Again, companies must either keep hiring more freelance or internal editors, or they must turn to a more flexible, scalable solution. Providers of scalable content solutions like eZdia have invested in building a large, on-demand pool of qualified editors who can swoop in when volume demands it.
Does your content infrastructure consist of dirt roads or superhighways?
Outside of the human element involved with mass content production, you also need to consider how your current production setup can handle large-scale demand. Several factors will determine whether you’re equipped for the content creation requirements the market now demands.
Do you have a solid, simple system for soliciting, tracking and storing your content? If you’re still assigning and collecting work via email, that’s not going to cut it. As demand rises, even your well-designed email flagging and categorization system will slip, and inevitably things will be lost or overlooked. It’s true that a custom system for assigning and monitoring work by using free tools such as Google’s suite of apps is a step in the right direction. However, you will run into functionality obstacles once you really get into the swing of producing content at scale.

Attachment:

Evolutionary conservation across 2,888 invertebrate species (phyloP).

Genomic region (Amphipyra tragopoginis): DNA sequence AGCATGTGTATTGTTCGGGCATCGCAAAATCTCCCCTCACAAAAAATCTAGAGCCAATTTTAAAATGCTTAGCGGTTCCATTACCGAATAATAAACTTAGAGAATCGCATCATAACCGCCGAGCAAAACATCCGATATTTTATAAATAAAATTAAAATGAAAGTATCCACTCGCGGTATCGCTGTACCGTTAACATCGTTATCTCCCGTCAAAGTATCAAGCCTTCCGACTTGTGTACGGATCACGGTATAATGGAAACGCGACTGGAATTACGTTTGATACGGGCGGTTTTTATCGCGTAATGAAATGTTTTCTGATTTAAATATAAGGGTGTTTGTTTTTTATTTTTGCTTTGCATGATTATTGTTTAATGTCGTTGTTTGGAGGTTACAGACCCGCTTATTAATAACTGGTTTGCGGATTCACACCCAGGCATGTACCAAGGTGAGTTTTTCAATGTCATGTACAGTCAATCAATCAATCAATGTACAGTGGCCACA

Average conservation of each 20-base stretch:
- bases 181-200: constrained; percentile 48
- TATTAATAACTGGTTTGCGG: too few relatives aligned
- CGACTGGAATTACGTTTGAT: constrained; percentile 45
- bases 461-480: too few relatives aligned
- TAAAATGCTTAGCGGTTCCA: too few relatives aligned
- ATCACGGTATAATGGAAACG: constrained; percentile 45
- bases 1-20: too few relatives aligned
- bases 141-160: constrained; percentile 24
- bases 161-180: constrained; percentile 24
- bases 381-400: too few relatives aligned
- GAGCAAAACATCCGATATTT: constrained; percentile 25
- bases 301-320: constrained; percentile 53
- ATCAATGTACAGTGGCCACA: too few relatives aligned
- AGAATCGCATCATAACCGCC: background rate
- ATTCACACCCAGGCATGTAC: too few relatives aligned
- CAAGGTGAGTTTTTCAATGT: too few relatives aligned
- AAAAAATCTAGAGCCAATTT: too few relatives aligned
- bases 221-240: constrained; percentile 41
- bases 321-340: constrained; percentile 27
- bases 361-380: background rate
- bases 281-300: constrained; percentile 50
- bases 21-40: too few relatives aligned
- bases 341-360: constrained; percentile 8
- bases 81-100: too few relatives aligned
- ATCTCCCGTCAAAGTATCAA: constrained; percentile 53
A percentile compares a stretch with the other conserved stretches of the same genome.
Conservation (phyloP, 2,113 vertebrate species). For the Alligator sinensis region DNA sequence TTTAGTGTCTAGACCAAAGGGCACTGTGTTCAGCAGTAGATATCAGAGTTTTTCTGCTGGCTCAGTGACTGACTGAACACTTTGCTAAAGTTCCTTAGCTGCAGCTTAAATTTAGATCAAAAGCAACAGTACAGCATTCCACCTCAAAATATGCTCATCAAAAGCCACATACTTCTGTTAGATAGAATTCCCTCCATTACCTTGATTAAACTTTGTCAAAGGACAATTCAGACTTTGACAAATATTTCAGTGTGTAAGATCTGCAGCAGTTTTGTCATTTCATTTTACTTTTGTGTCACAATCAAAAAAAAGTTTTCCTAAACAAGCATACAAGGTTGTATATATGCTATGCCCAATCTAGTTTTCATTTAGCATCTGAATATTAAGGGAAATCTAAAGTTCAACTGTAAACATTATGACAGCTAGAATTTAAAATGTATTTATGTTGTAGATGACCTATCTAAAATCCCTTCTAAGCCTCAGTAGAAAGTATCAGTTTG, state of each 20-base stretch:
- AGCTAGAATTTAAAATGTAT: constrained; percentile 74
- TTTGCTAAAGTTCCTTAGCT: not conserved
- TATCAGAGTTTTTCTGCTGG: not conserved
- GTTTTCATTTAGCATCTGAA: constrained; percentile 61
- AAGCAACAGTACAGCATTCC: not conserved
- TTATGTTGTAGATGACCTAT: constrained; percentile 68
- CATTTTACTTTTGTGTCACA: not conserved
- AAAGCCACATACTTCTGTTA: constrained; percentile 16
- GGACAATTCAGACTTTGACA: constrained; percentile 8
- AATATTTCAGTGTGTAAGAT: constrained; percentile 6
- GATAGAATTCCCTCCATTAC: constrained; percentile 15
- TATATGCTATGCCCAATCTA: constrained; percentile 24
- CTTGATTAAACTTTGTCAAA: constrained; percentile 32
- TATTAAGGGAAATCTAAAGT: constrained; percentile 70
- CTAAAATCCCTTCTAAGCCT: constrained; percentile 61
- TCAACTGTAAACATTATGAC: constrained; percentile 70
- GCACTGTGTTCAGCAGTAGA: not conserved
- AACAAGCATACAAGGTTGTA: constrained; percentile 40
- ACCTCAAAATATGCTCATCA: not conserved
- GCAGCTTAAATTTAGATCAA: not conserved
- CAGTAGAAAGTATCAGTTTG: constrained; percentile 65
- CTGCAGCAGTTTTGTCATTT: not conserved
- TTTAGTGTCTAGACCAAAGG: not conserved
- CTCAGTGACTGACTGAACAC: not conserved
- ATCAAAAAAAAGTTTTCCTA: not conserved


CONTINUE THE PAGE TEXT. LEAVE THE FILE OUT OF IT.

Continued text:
For the most part, scalable content providers have custom platforms built to surmount many of the challenges you would face when going at this alone. They include things like incremental QA steps, UIs that make it easier for writers and editors to see and fix their mistakes, and comprehensive views permitting insight into production velocity. You won’t find these sorts of efficiencies in any boxed or cobbled-together solution.
If your process doesn’t meet the criteria outlined above, you’ll either need to invest heavily into revamping your current content production process or go the cheaper route and outsource. Talk to a project manager at eZdia about leveraging a flexible, scalable pool of American marketing writers for your next content initiative.